Sachin Tendulkar says he had to “beg and plead” to open the innings for India in a One-Day International against New Zealand in 1994, recalling a major turning point of his career.
The switch from middle-order to opening the innings proved to be a masterstroke as Tendulkar finished with a world record 49 centuries in the 50-over format.
Sharing a video on LinkedIn, Tendulkar recollected the moments leading up to that one-dayer against New Zealand at Auckland.
“In 1994, when I started opening the batting for India, the strategy used by all teams was to save wickets. What I tried to do was slightly out of the box,” he said.
“I thought I could go up front and take the opposition bowlers on. But I had to beg and plead to be given me a chance. I said if I fail, I won’t come after you again,” he added.
Using that move as an example, the prolific former batsman urged his fans to never shy away from taking risks because of the fear of failure.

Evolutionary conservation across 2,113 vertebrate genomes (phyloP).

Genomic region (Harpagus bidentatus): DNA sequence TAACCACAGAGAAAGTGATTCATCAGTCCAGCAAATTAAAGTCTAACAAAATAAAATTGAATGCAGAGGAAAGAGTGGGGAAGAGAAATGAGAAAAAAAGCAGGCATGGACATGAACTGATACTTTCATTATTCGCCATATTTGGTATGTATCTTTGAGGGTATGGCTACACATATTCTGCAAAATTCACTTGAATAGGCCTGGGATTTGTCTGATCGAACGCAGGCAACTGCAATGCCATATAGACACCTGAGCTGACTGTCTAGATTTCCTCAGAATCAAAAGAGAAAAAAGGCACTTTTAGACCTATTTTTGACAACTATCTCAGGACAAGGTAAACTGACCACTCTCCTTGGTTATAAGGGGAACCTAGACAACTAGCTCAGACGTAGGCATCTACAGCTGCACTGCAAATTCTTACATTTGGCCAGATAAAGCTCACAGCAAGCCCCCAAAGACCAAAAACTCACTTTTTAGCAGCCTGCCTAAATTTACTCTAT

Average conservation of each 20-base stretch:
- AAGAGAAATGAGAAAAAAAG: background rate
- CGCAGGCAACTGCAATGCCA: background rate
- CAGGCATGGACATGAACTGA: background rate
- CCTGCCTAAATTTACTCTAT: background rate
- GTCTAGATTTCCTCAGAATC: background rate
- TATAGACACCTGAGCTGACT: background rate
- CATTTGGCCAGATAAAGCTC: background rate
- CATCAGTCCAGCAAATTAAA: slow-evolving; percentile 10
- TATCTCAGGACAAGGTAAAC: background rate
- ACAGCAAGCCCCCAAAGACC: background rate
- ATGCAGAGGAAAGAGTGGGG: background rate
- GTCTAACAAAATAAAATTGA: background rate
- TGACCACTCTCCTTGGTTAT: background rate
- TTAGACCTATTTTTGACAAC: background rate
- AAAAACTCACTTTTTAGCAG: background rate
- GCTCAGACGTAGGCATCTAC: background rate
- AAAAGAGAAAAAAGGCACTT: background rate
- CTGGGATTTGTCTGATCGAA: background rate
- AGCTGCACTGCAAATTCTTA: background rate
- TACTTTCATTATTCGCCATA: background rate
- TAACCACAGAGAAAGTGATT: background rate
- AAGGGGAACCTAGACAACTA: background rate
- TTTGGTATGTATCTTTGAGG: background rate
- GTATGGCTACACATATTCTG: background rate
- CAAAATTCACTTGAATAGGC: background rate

“In that first match [against New Zealand at Auckland], I scored 82 off 49 balls, so I didn’t have to ask again if I would get another chance. They were keen for me to open. But what I’m trying to say here is, don’t be afraid of failure,” the 46-year-old said.
While he may have ended with 49 ODI centuries, Tendulkar’s first ton in the format came after a long wait of five years.
It was in September 1994 that he hit his first ODI hundred, against Australia in Colombo, having made the switch from the middle-order to opening the innings. He recorded scores of 82, 63, 40, 63 and 73 in his first five innings as an opening batsman.
Tendulkar finished his ODI career with 18,426 runs in 463 matches – the most by any in the history of the format.